Even if I don’t go back home alive, I will go back honest: Dr Arfa Syeda Zehra


Dr Arfa Syeda Zehra’s virality precedes her. My introduction to the educationist, who is a distinguished scholar of history and Urdu literature, was one tinged with reluctance. Her ability to deliver the sharpest of critiques in the most succinct yet effective of ways, a guaranteed formula for instant success in today’s age of character limits and 30-second TikToks, has allowed her, willingly or not, to permeate online spaces with a rapidity and power few contemporary scholars command. This, coupled with my disinclination to engage with content forwarded to me via WhatsApp in family group chats, made for a shaky start to a journey towards admiration that has only found growth over time. 

The scholar’s eloquent dissent was on full display at the 14th Annual Urdu Conference, held at the Arts Council over the weekend, proving that her ability to captivate audiences exists well beyond the realm of ephemeral social media content. Unapologetically opinionated, Dr Zehra was part of a four-member panel titled ‘Women and Pakistani Society’, moderated by news anchor and morning show host Nusrat Haris, with other members of the panel including author Noor ul Huda Shah, human rights activist Anis Haroon and journalist Wusutullah Khan.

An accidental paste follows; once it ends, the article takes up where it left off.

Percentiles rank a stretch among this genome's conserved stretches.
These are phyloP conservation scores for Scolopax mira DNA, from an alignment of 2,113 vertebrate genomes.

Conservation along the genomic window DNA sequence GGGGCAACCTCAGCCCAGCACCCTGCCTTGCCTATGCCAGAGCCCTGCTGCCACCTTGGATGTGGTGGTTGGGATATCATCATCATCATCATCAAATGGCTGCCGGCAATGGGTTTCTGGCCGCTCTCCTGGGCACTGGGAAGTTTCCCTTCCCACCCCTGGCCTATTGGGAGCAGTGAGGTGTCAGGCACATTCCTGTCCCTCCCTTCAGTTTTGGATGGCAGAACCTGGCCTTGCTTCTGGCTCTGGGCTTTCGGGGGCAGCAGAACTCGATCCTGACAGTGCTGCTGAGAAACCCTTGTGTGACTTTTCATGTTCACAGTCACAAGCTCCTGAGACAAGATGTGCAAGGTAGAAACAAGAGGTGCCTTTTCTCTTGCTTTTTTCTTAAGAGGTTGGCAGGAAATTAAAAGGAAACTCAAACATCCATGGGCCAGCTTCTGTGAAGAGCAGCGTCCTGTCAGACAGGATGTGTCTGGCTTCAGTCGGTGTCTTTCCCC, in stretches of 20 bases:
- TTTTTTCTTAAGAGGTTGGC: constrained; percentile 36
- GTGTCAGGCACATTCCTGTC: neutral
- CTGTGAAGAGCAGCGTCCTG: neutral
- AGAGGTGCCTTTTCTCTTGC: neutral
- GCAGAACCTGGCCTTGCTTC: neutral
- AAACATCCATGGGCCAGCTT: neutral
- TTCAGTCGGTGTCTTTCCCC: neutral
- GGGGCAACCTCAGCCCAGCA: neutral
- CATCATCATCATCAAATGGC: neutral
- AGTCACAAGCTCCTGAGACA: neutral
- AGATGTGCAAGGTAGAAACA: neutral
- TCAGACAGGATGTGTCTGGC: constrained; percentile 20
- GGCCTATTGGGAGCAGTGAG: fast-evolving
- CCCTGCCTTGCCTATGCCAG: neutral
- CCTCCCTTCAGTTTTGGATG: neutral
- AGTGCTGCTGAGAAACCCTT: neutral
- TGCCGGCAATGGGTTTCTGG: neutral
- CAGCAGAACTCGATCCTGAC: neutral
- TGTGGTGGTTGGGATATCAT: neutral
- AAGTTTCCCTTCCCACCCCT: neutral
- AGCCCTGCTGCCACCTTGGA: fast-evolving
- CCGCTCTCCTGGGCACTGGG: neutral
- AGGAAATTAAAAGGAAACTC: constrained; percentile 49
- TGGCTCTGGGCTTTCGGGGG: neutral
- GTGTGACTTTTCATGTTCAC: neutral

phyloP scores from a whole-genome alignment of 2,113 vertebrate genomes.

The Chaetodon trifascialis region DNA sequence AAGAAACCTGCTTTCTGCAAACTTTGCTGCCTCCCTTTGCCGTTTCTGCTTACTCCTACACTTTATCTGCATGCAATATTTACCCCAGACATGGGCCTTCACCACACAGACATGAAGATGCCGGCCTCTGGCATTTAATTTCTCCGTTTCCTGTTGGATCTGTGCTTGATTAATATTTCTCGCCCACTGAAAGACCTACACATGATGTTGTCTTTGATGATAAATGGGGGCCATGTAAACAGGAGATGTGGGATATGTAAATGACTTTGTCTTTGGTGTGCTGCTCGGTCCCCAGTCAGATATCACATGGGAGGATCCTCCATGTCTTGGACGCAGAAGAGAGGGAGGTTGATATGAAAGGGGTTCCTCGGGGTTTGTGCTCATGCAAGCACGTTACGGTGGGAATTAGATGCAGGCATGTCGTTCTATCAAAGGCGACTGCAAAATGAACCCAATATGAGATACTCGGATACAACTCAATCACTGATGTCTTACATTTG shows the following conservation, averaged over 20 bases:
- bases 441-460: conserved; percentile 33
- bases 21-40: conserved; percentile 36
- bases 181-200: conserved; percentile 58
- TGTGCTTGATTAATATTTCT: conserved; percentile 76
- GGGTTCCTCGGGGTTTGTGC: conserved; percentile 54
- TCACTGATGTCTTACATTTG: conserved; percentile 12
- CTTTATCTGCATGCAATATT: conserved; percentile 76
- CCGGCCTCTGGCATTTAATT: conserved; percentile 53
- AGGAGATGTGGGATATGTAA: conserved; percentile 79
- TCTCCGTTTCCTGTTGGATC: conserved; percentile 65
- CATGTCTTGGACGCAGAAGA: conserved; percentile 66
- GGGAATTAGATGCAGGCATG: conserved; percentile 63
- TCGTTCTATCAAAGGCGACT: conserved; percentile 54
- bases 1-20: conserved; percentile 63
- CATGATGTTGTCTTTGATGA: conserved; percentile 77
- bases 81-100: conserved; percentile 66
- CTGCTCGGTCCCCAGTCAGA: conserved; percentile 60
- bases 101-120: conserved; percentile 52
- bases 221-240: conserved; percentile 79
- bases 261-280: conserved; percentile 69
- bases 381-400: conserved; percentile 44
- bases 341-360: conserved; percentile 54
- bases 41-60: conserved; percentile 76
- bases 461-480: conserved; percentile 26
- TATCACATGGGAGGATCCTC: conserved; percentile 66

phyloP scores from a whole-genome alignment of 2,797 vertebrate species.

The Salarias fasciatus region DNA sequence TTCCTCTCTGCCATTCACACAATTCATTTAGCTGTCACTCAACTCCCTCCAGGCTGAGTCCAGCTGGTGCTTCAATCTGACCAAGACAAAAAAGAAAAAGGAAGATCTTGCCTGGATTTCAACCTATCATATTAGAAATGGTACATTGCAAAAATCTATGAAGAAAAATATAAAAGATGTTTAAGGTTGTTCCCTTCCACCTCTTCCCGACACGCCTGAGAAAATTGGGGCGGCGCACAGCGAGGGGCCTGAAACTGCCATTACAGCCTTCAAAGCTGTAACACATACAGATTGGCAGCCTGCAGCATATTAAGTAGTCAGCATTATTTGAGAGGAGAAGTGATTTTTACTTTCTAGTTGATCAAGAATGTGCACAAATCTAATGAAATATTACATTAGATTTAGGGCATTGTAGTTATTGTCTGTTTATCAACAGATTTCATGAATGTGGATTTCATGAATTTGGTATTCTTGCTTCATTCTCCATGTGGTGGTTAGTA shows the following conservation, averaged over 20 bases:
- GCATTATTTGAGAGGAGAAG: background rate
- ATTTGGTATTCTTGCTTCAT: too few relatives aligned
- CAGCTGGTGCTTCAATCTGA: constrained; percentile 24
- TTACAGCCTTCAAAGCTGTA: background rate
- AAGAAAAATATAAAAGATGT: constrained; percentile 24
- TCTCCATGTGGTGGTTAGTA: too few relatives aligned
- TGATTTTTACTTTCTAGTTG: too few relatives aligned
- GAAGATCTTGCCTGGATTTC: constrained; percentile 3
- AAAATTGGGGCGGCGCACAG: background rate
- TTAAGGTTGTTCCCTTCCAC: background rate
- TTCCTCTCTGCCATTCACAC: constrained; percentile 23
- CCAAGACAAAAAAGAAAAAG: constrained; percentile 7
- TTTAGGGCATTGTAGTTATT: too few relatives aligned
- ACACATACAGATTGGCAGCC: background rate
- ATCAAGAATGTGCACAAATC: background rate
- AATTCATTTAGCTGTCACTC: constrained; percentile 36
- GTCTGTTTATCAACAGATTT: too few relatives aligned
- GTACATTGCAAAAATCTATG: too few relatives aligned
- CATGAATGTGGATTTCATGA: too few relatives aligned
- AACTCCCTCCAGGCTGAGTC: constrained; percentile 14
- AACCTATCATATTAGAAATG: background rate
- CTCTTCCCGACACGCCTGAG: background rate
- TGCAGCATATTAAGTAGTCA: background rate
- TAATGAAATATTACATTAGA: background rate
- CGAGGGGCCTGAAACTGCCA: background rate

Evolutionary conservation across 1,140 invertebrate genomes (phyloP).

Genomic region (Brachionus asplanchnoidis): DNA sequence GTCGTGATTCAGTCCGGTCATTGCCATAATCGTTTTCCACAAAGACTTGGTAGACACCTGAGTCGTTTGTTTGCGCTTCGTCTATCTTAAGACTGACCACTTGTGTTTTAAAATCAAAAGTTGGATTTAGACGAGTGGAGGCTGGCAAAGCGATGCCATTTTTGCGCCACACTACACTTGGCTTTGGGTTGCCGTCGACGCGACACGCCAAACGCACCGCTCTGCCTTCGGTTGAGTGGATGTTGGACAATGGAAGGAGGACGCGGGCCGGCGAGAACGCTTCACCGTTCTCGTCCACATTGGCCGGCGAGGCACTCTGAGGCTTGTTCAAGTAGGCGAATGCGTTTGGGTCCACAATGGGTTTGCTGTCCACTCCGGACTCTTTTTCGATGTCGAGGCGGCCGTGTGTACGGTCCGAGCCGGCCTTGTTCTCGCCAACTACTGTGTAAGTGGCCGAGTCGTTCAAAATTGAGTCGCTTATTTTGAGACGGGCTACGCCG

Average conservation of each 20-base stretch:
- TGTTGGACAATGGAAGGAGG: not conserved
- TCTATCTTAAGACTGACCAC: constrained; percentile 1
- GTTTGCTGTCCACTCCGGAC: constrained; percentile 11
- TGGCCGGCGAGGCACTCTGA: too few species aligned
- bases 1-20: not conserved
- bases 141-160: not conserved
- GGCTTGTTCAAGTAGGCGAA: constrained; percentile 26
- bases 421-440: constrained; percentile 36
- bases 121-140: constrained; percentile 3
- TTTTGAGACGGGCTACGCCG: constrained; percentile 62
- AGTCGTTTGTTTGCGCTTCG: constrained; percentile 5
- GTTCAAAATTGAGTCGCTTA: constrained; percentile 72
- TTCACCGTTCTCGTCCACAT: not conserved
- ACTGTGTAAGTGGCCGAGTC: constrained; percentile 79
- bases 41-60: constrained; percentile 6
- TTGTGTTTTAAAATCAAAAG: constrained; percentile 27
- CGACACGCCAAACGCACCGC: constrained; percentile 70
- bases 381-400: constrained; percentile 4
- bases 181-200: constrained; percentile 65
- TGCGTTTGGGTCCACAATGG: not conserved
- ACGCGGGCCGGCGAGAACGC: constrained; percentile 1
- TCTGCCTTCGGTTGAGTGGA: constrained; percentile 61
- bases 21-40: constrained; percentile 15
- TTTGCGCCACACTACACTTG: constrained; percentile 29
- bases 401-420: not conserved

From the get-go, one thing was made abundantly clear, Dr Zehra, who has also served as the chairperson for the National Commission on the Status of Women (NCSW), is no longer interested in requesting a seat at the table that only serves crumbs. What she desires is a toppling of the structure altogether to open up the floor for whoever wishes to occupy space without needing to ask for permission.  Taking issue with the ratio of male and female members on the panel, she offered a sarcastic jab, “Until now, according to tradition, two women were equivalent to one man. Today, at Arts Council, four women are the equivalent of one man.” She continued, “We believe we’ve done justice by not allowing only women to speak. But, when have we ever allowed a woman to truly speak? We always need someone to keep a watchful eye over what is being said by her.”